After the compartmentalization of the Ottoman Empire, the post-caliphal nation-state in Türkiye, like its peers in the Middle East and North Africa region, faced a struggle to create a shared national identity. The re-conceptualization of all ethnic populations in Türkiye as Turkish people or the policies of Turkification has been especially problematic for a considerable number of the Kurds, who make up one-fifth of the population.46 The resultant conflict and ambiguities in identity have constituted a long-term challenge. HÜDA-PAR’s reclaiming of the concept of the ummah addresses this identity issue by objecting to the homogenizing policies and institutions created by Turkish nationalism. For Ramanlı, the notion of Türkiyelilik –being an inhabitant of Türkiye/being from Türkiye– that has been created recently is a positive step.47 Rather than “the singular nature of Turkishness” and a monolithic nationhood as defined “in the early Republican years”, AK Party governments in the 2000s initiated a process of reconsidering the meaning of Turkishness in a more inclusive and pluralist, especially in a more Muslim-oriented, manner.48 Although the state’s policy outlook has become more nationalist recently, HÜDA-PAR remains on cordial terms with the AK Party government due to their shared Islamically conservative approach to politics.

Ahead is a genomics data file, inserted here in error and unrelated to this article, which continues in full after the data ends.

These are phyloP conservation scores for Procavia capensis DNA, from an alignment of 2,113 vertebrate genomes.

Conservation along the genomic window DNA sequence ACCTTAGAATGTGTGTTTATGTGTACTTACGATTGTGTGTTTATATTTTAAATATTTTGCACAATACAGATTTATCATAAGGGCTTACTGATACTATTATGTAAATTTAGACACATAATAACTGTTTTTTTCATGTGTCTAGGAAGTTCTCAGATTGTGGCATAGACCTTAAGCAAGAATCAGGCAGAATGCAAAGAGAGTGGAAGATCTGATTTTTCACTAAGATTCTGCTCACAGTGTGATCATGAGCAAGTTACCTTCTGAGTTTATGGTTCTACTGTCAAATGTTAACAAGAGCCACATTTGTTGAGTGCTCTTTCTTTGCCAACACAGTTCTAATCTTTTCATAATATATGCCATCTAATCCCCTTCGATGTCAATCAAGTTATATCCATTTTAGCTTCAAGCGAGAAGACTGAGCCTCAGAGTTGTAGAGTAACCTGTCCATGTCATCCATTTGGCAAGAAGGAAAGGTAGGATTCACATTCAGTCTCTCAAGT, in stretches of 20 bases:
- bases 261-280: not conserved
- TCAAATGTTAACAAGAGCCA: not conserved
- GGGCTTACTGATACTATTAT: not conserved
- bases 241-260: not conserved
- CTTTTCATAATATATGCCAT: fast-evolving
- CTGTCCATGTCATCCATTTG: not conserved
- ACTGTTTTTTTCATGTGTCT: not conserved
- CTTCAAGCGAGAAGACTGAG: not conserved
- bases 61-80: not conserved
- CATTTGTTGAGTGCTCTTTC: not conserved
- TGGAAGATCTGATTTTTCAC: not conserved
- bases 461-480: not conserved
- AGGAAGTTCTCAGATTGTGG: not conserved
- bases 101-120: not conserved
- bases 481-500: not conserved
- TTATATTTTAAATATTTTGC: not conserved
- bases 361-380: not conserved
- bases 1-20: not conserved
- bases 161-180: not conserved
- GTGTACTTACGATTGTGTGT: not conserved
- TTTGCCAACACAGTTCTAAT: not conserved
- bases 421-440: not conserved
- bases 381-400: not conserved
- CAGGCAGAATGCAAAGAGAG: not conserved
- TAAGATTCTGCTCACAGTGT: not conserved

In the post-caliphal era, HÜDA-PAR believes that the Kurds have been exposed to Janus-faced oppression and discrimination in Türkiye, based on both religious and ethnic grounds. According to the party program:

The ideology of the republic was founded on two fundamental principles. One of them is secularism, and the other is Turkishness. Because of the praxis related to secularism and the revolutions, the Kurds suffered pains like their Turkish brothers in the West… Apart from them, they have suffered due to the policies of Turkification, as they were not Turks.49

HÜDA-PAR also asserts that these discriminations and injustices are a modern construct, which did not exist before the rise of Turkish nationalism in the late 19th century. Şahin suggests that the Kurdish problem today has emerged from the centralist and nationalist policies undertaken by the İttihat ve Terakki (Committee of Union and Progress) that have failed to tackle the minority demands and destroyed the strong bonds between the Muslim nations of the Ottoman Empire. HÜDA-PAR also holds the modern Turkish Republic responsible for the exacerbation of ethnic nationalism and minority oppression, which in return “spoilt this brotherhood” [between Turks and Kurds].50

HÜDA-PAR suggests that, like Turkish nationalism, Kurdish nationalism is a modern construct that was not prominent during the Ottoman Empire. Şahin asserts that the Kurds have been “consciously working to serve the ummah and sacrificing to protect Islamic unity to their best abilities,” especially during and after the WWI era, explaining the transition that the Kurds underwent after the WWI as follows:

When Shaikh Mahmud Berzenci declined to accept the conditions of the Sèvres Treaty and refused a separate Kurdish nation-state [from the Ottoman Empire], the West decided to punish the Kurds. They split them into four parts and placed them under four dictators so they would be continuously oppressed until they developed a strong nationalist sentiment and grew weak in their strong commitment to the ummah identity.51

Reiterating their pan-Islamist ideology, Yavuz asserts that the “Kurdish problem should be resolved within the confines of Islamic unity”52 while Şahin indicates that their approach to the issue is “from an Islamic and humanitarian perspective on the basis of justice, not via an ethnic or nationalistic stance.”53